20And Joab answered and said, Far be it, far be it from me, that I should swallow up or destroy.

21The matter is not so: but a man of mount Ephraim, Sheba the son of Bichri by name, hath lifted up his hand against the king, even against David: deliver him only, and I will depart from the city. And the woman said unto Joab, Behold, his head shall be thrown to thee over the wall.

22Then the woman went unto all the people in her wisdom. And they cut off the head of Sheba the son of Bichri, and cast it out to Joab. And he blew a trumpet, and they retired from the city, every man to his tent. And Joab returned to Jerusalem unto the king. 2 Samuel 20:16-22.

Is there any suggestion here that women are more vulnerable to deception than men? Did the ancient Israelites believe that? I find it hard to accept that it was a pervasive belief that women were more prone to being deceived than men. However, perhaps this had shifted by the time 1 Timothy was written.

On the other hand, since women had less political and legal power than men, they often attempted to exert control over men in other ways. A man could overrule his wife, and it would be thought of as normal and right. But a woman could not overrule her husband. If desperate, she must resort to some other means. She did not have the same legal power as a man.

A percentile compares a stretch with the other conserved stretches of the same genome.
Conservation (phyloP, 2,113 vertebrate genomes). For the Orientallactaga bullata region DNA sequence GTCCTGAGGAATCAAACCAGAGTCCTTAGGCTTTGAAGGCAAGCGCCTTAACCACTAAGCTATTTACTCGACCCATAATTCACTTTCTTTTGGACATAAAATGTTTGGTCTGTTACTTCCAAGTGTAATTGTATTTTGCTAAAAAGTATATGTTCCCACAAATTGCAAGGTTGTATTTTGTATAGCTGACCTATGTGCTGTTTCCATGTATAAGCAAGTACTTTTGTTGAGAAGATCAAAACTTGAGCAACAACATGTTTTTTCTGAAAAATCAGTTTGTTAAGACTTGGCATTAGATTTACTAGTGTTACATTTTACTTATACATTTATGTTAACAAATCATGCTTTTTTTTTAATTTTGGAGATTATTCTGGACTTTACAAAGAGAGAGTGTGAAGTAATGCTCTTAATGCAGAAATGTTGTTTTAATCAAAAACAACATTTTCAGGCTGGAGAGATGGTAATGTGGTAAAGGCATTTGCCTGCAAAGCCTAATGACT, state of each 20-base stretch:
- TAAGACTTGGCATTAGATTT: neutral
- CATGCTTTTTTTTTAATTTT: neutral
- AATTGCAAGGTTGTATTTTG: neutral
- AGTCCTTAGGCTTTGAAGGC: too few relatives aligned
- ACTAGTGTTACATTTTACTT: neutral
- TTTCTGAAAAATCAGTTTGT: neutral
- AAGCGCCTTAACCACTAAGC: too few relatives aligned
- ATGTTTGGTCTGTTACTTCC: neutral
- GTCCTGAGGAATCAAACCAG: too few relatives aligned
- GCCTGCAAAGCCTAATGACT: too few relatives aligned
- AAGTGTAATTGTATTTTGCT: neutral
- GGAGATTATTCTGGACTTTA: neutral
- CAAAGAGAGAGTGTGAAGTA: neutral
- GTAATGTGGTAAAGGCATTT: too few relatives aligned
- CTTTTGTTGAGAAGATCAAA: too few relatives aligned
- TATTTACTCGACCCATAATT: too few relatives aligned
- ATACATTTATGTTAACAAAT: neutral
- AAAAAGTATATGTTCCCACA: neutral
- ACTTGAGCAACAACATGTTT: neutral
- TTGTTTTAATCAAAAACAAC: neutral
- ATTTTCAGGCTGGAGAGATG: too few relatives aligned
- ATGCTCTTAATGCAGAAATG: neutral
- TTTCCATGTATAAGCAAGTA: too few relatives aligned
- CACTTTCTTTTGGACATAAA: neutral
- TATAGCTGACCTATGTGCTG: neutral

Some women who deceived men, and in this way furthered the narrative in the Hebrew Bible, and possibly the will of God, are Rebecca, Leah, Tamar and Delilah. Perhaps you can add to this list.

An alternative reading for 1 Tim. 2:14, then, is that, instead of declaring female inferiority, it simply refutes female superiority. This view is well represented here,

Paul follows his ban on women teachers by reiterating sound teaching that counters the false teaching. For Adam was formed first, not Eve, like the cult of Artemis and the gnostics taught. He then points out that Eve became deceived and sinned. This is hardly the basis upon which to claim female-superiority and divine knowledge. Eve did not do a noble thing or liberate the world; she was tricked into violating the command of God. It’s important to note that Paul is not arguing for male superiority, just refuting female superiority by pointing out the facts of the creation account. He is not implying that because Eve was deceived all women are prone to deception or because she was created second that women may never be entrusted with the ministry of the word. Directly after refuting this false teaching, he moves onto the childbirth subject.